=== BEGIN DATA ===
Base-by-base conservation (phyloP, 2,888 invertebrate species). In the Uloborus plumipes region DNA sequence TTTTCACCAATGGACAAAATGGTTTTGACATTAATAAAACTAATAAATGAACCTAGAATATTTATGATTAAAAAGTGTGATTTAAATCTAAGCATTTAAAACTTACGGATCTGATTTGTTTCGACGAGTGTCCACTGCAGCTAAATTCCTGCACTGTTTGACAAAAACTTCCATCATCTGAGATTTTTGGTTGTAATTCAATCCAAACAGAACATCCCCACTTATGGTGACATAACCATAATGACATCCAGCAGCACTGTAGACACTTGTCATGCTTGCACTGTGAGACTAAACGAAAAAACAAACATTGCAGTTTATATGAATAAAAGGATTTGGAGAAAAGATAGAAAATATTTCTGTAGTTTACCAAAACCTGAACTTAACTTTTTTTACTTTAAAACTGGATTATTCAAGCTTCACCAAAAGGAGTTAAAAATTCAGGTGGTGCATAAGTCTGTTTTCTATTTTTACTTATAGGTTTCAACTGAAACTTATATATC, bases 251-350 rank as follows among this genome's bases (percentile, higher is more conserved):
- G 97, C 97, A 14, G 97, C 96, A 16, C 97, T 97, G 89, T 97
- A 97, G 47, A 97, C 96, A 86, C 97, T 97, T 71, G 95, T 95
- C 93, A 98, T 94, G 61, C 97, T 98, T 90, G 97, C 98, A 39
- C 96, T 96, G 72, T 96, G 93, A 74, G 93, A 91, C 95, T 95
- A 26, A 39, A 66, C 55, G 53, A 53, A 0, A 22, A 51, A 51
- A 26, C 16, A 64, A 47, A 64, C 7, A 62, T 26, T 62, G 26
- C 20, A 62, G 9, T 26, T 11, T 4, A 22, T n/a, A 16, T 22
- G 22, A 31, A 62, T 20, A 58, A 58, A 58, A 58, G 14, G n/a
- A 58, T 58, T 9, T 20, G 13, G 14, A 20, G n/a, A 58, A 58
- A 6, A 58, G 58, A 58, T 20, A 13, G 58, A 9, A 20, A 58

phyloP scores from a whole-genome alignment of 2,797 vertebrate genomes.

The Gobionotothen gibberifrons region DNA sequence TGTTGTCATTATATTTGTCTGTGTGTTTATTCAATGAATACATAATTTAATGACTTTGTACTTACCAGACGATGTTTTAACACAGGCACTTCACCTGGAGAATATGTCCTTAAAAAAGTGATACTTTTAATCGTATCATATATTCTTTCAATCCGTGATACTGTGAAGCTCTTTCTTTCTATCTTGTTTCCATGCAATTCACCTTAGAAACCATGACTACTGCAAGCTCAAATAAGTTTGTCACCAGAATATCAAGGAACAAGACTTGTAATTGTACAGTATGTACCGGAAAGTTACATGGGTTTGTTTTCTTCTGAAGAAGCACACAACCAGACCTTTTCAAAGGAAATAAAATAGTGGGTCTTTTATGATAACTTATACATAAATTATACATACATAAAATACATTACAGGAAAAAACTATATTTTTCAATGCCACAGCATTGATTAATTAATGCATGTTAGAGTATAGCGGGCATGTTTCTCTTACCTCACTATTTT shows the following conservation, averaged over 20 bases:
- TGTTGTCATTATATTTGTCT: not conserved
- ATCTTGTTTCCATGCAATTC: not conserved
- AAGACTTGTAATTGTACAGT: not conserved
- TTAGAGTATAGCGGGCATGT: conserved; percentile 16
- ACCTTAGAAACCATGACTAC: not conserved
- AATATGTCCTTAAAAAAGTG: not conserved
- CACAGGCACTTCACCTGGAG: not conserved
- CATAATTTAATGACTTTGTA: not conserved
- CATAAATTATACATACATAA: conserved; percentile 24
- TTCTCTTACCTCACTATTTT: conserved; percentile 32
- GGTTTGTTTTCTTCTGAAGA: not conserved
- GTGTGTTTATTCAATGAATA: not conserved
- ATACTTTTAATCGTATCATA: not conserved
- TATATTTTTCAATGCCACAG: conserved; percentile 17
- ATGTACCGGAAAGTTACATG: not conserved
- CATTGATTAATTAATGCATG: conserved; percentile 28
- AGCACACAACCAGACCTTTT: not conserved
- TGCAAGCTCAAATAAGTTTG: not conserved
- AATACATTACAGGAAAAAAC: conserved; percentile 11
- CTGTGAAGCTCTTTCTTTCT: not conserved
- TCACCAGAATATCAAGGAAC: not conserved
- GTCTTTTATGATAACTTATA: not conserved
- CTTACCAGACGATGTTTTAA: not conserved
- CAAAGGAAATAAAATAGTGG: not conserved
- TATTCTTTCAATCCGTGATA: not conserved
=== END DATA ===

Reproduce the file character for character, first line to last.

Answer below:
Base-by-base conservation (phyloP, 2,888 invertebrate species). In the Uloborus plumipes region DNA sequence TTTTCACCAATGGACAAAATGGTTTTGACATTAATAAAACTAATAAATGAACCTAGAATATTTATGATTAAAAAGTGTGATTTAAATCTAAGCATTTAAAACTTACGGATCTGATTTGTTTCGACGAGTGTCCACTGCAGCTAAATTCCTGCACTGTTTGACAAAAACTTCCATCATCTGAGATTTTTGGTTGTAATTCAATCCAAACAGAACATCCCCACTTATGGTGACATAACCATAATGACATCCAGCAGCACTGTAGACACTTGTCATGCTTGCACTGTGAGACTAAACGAAAAAACAAACATTGCAGTTTATATGAATAAAAGGATTTGGAGAAAAGATAGAAAATATTTCTGTAGTTTACCAAAACCTGAACTTAACTTTTTTTACTTTAAAACTGGATTATTCAAGCTTCACCAAAAGGAGTTAAAAATTCAGGTGGTGCATAAGTCTGTTTTCTATTTTTACTTATAGGTTTCAACTGAAACTTATATATC, bases 251-350 rank as follows among this genome's bases (percentile, higher is more conserved):
- G 97, C 97, A 14, G 97, C 96, A 16, C 97, T 97, G 89, T 97
- A 97, G 47, A 97, C 96, A 86, C 97, T 97, T 71, G 95, T 95
- C 93, A 98, T 94, G 61, C 97, T 98, T 90, G 97, C 98, A 39
- C 96, T 96, G 72, T 96, G 93, A 74, G 93, A 91, C 95, T 95
- A 26, A 39, A 66, C 55, G 53, A 53, A 0, A 22, A 51, A 51
- A 26, C 16, A 64, A 47, A 64, C 7, A 62, T 26, T 62, G 26
- C 20, A 62, G 9, T 26, T 11, T 4, A 22, T n/a, A 16, T 22
- G 22, A 31, A 62, T 20, A 58, A 58, A 58, A 58, G 14, G n/a
- A 58, T 58, T 9, T 20, G 13, G 14, A 20, G n/a, A 58, A 58
- A 6, A 58, G 58, A 58, T 20, A 13, G 58, A 9, A 20, A 58

phyloP scores from a whole-genome alignment of 2,797 vertebrate genomes.

The Gobionotothen gibberifrons region DNA sequence TGTTGTCATTATATTTGTCTGTGTGTTTATTCAATGAATACATAATTTAATGACTTTGTACTTACCAGACGATGTTTTAACACAGGCACTTCACCTGGAGAATATGTCCTTAAAAAAGTGATACTTTTAATCGTATCATATATTCTTTCAATCCGTGATACTGTGAAGCTCTTTCTTTCTATCTTGTTTCCATGCAATTCACCTTAGAAACCATGACTACTGCAAGCTCAAATAAGTTTGTCACCAGAATATCAAGGAACAAGACTTGTAATTGTACAGTATGTACCGGAAAGTTACATGGGTTTGTTTTCTTCTGAAGAAGCACACAACCAGACCTTTTCAAAGGAAATAAAATAGTGGGTCTTTTATGATAACTTATACATAAATTATACATACATAAAATACATTACAGGAAAAAACTATATTTTTCAATGCCACAGCATTGATTAATTAATGCATGTTAGAGTATAGCGGGCATGTTTCTCTTACCTCACTATTTT shows the following conservation, averaged over 20 bases:
- TGTTGTCATTATATTTGTCT: not conserved
- ATCTTGTTTCCATGCAATTC: not conserved
- AAGACTTGTAATTGTACAGT: not conserved
- TTAGAGTATAGCGGGCATGT: conserved; percentile 16
- ACCTTAGAAACCATGACTAC: not conserved
- AATATGTCCTTAAAAAAGTG: not conserved
- CACAGGCACTTCACCTGGAG: not conserved
- CATAATTTAATGACTTTGTA: not conserved
- CATAAATTATACATACATAA: conserved; percentile 24
- TTCTCTTACCTCACTATTTT: conserved; percentile 32
- GGTTTGTTTTCTTCTGAAGA: not conserved
- GTGTGTTTATTCAATGAATA: not conserved
- ATACTTTTAATCGTATCATA: not conserved
- TATATTTTTCAATGCCACAG: conserved; percentile 17
- ATGTACCGGAAAGTTACATG: not conserved
- CATTGATTAATTAATGCATG: conserved; percentile 28
- AGCACACAACCAGACCTTTT: not conserved
- TGCAAGCTCAAATAAGTTTG: not conserved
- AATACATTACAGGAAAAAAC: conserved; percentile 11
- CTGTGAAGCTCTTTCTTTCT: not conserved
- TCACCAGAATATCAAGGAAC: not conserved
- GTCTTTTATGATAACTTATA: not conserved
- CTTACCAGACGATGTTTTAA: not conserved
- CAAAGGAAATAAAATAGTGG: not conserved
- TATTCTTTCAATCCGTGATA: not conserved